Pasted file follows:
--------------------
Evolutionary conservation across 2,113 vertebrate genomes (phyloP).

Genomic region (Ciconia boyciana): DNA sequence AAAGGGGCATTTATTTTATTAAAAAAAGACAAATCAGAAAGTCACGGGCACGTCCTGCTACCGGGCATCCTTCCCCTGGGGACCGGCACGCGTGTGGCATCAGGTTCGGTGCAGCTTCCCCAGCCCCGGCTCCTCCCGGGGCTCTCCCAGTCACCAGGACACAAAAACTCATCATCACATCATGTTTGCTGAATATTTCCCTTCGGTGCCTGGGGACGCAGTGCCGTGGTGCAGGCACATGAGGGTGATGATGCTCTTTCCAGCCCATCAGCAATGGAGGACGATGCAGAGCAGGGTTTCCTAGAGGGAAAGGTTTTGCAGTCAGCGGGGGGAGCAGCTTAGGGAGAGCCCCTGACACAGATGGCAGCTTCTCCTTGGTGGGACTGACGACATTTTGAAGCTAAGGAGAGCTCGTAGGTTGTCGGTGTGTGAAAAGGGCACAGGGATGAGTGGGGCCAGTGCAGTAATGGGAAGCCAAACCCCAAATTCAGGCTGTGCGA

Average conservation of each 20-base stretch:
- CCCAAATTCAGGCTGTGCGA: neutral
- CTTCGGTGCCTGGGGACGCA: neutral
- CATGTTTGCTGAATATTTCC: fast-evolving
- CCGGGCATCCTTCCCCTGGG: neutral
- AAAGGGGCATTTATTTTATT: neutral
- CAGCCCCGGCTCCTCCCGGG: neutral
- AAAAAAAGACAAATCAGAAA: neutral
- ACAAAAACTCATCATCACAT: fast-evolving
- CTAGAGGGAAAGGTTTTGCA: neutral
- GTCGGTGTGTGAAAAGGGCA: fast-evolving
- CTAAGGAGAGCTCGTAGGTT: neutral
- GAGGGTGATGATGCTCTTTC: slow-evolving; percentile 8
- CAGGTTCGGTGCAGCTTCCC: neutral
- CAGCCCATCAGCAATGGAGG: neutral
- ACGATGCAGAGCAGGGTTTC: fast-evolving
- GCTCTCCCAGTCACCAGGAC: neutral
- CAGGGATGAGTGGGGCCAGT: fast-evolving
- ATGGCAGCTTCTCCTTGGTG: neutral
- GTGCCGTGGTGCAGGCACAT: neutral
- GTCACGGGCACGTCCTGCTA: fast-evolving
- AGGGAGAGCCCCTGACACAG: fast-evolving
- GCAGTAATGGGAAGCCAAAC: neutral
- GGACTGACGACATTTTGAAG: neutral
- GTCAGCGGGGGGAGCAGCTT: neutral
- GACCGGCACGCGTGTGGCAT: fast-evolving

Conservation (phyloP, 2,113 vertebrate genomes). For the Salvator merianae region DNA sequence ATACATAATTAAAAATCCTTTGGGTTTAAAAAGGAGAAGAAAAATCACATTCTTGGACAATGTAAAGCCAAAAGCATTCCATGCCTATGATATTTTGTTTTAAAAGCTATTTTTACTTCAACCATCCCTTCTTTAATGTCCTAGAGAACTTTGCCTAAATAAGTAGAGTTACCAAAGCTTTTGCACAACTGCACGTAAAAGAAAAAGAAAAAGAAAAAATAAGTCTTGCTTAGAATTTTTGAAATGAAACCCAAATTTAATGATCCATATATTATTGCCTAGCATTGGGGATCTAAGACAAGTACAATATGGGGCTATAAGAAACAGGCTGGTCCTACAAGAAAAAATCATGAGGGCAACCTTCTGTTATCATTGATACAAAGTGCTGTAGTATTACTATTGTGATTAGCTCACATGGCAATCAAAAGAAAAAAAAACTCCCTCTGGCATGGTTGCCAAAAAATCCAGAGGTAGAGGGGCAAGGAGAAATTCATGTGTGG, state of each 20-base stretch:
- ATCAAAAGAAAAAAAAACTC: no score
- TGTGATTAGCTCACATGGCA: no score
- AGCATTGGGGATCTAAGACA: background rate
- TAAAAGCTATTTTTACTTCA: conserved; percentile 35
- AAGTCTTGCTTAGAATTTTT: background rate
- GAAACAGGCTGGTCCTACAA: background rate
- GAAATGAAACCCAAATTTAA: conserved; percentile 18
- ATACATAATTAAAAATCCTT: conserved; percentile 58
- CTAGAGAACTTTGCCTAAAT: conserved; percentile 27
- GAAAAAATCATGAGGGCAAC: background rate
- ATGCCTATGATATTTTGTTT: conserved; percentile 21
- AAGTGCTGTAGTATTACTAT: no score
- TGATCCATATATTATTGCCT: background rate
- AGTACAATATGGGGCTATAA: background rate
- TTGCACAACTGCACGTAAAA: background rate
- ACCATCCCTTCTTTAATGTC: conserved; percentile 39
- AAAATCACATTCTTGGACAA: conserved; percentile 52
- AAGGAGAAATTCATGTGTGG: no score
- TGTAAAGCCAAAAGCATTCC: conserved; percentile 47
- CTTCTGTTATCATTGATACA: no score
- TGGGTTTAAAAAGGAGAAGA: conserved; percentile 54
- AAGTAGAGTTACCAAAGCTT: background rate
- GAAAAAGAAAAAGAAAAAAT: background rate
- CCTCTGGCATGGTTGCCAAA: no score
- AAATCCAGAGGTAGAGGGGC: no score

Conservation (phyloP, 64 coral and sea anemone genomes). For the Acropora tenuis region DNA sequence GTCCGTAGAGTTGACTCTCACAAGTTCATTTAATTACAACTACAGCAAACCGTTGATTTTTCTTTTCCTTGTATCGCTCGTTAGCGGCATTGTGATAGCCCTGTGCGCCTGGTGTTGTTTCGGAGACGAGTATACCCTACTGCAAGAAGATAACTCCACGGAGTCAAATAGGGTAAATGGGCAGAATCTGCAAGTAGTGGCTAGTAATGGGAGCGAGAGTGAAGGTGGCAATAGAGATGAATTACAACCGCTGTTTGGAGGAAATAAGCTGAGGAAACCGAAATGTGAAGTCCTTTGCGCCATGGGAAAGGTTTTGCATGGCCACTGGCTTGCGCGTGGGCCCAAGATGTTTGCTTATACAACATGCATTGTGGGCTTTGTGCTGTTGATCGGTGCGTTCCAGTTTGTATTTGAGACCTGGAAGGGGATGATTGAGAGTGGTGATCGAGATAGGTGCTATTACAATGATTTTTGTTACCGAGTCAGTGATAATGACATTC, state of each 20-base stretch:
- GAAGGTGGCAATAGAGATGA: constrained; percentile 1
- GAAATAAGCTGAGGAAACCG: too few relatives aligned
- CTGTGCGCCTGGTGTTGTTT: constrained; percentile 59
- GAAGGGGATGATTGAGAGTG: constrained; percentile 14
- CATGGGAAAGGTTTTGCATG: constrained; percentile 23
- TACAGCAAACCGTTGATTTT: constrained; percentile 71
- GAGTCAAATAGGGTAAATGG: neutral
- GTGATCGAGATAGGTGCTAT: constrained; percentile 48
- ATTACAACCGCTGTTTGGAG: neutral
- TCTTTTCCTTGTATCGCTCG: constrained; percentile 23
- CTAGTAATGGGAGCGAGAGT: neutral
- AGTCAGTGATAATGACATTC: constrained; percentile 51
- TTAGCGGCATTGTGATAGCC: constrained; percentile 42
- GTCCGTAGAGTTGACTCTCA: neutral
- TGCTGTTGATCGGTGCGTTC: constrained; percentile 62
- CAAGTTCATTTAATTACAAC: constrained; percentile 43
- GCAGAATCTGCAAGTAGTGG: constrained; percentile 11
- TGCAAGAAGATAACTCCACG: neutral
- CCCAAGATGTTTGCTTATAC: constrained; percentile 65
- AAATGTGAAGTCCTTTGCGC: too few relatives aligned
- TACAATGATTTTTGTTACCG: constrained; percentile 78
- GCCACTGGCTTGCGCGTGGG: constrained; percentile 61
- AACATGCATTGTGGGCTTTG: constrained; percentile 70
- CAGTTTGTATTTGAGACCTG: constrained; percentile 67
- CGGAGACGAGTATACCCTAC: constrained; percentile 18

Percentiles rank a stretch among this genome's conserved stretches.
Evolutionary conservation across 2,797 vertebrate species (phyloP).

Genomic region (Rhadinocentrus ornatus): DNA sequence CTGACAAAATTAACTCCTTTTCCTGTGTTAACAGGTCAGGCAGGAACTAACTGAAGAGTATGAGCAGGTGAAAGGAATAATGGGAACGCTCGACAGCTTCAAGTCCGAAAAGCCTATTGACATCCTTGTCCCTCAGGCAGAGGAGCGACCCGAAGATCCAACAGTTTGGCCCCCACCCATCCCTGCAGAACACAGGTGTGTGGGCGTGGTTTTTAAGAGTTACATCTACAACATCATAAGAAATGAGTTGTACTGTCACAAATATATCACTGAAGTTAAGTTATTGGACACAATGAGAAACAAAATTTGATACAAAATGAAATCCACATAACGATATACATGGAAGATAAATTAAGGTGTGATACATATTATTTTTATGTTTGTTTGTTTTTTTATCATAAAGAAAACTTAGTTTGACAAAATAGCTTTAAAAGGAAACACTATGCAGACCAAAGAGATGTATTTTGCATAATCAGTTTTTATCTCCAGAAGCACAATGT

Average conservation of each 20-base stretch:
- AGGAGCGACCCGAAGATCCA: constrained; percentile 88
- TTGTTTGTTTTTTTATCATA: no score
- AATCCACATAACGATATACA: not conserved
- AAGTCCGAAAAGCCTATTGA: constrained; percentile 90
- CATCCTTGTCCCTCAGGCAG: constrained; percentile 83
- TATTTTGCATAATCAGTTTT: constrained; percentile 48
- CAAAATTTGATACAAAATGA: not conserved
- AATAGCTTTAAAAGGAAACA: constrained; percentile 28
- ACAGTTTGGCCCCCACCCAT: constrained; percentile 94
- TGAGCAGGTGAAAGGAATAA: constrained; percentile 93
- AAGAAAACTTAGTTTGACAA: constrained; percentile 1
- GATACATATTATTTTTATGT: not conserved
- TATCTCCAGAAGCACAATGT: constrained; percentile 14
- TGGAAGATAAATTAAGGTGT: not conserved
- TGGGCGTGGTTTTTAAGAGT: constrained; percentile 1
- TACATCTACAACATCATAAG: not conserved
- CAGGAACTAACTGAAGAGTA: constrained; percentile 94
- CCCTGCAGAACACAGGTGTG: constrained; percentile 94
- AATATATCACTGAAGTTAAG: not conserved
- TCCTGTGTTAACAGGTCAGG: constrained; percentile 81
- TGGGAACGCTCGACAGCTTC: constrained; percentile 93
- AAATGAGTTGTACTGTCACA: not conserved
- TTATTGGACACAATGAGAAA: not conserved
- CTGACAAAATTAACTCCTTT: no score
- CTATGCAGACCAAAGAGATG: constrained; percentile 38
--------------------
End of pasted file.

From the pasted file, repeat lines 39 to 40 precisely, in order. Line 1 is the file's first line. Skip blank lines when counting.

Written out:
- GAAAAAATCATGAGGGCAAC: background rate
- ATGCCTATGATATTTTGTTT: conserved; percentile 21